In late 2019, State Senator Michael Dembrow and his colleagues on the Senate Judiciary Committee met with a group of incarcerated Oregonians presenting research on issues affecting the state’s incarcerated population. 

One of the proposals the group presented to legislators was potentially groundbreaking: restoring the right to vote to people imprisoned for felonies. 

“I have to admit that my first response to it was, ‘Woah. That’s going to take some getting used to,’” Dembrow, who represents parts of Northeast and Southeast Portland, said.

Oregon currently restores voting rights to people who have been convicted of felonies after they are released from prison. After hearing the arguments presented during the meeting, it didn’t take Dembrow long to overcome his initial skepticism about going a step further.

“The worst thing to have happen is to have [adults in custody] who are treated as isolated from the real world,” Dembrow said. “You want them to be thinking about the issues that their families are facing, that their communities are facing. Voting is part of that.” 

Three years later, Oregon has the opportunity to position itself at the vanguard of a nationwide movement to restore voting rights to incarcerated Americans. A coalition of progressive organizations and legislators are backing Senate Bill 579, which, if it passes the state legislature and is signed by Governor Tina Kotek, would allow people convicted of a felony to vote in prison. If passed, the bill would restore voting rights to about 12,000 people in Oregon.

The movement to restore voting rights to people who are incarcerated has been gathering steam for the past several years. It got national attention in 2019, when Vermont Senator Bernie Sanders became the only candidate for president to endorse the idea, calling voting rights for all citizens “a basic principle of democracy.”

Vermont and Maine are the only two states that have never stripped incarcerated people of their right to vote. People in prison cannot vote in any of the other 48 states, and no state—with the exception of Washington, DC—has ever restored the right to vote to people incarcerated for felonies. In some states, even people who have completed their sentences are still denied their right to vote. More than 4.5 million Americans are disenfranchised across the country.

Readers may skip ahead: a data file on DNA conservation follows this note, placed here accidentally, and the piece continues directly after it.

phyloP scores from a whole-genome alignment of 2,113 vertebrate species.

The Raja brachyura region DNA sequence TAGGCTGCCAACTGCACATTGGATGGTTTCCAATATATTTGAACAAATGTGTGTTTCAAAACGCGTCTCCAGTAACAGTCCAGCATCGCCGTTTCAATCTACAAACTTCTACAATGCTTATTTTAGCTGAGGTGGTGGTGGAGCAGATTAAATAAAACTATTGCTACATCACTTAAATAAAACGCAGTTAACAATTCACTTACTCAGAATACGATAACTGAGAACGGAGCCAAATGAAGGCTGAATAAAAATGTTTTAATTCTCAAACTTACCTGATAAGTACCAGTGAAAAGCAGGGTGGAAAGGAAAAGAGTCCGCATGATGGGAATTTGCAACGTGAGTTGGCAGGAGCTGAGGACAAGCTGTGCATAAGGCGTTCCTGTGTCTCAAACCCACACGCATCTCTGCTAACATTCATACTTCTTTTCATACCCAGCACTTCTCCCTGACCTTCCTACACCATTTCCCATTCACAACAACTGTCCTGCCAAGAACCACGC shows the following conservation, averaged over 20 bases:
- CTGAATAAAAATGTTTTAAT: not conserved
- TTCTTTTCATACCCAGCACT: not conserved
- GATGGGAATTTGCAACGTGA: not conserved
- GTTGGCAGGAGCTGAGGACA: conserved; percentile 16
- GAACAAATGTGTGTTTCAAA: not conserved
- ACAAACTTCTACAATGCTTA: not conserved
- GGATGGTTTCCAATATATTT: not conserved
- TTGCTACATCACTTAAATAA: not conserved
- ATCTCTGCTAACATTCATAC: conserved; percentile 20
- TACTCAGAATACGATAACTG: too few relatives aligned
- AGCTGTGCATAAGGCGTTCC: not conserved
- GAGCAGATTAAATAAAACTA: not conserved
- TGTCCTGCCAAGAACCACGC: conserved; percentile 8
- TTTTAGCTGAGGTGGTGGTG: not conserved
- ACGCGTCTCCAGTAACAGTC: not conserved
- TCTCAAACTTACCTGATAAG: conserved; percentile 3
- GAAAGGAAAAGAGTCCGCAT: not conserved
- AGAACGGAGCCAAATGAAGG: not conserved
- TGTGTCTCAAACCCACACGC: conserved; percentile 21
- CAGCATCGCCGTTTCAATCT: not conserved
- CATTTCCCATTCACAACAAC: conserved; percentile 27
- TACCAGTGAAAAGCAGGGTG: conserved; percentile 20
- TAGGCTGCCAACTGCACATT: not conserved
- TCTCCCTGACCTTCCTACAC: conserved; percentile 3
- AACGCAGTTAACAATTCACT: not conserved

But that could change this year. In addition to the push in Oregon, California and over a dozen other states are considering bills to extend voting rights to incarcerated people in their current legislative sessions. 

Bills to restore voting rights to incarcerated people have been introduced in Oregon twice before in the 2021 and 2022 legislative sessions, but have failed to advance past the Joint Committee On Ways and Means. 

Supporters of the 2022 bill cited unified Republican resistance and election year politics as reasons the effort failed, though Dembrow said he and his colleagues were told by the group they met in 2019 with that the state’s incarcerated prison population would likely have supported Donald Trump had they been able to vote in the last presidential election. 

This year, however, the bill’s backers believe they have their best chance yet to pass it—arguing that legislators who were in office during the last two years have grown more comfortable with a bill that challenges conceptions about the purpose of incarceration.

If punishment is the aim, stripping people of their right to vote makes sense. But if the aim is community safety, the bill’s backers say, it is imperative to remember that the vast majority of people who are incarcerated in Oregon will eventually leave prison and rejoin their communities at home—and research shows that people who maintain familial and communal connections have an easier time when they get out of prison.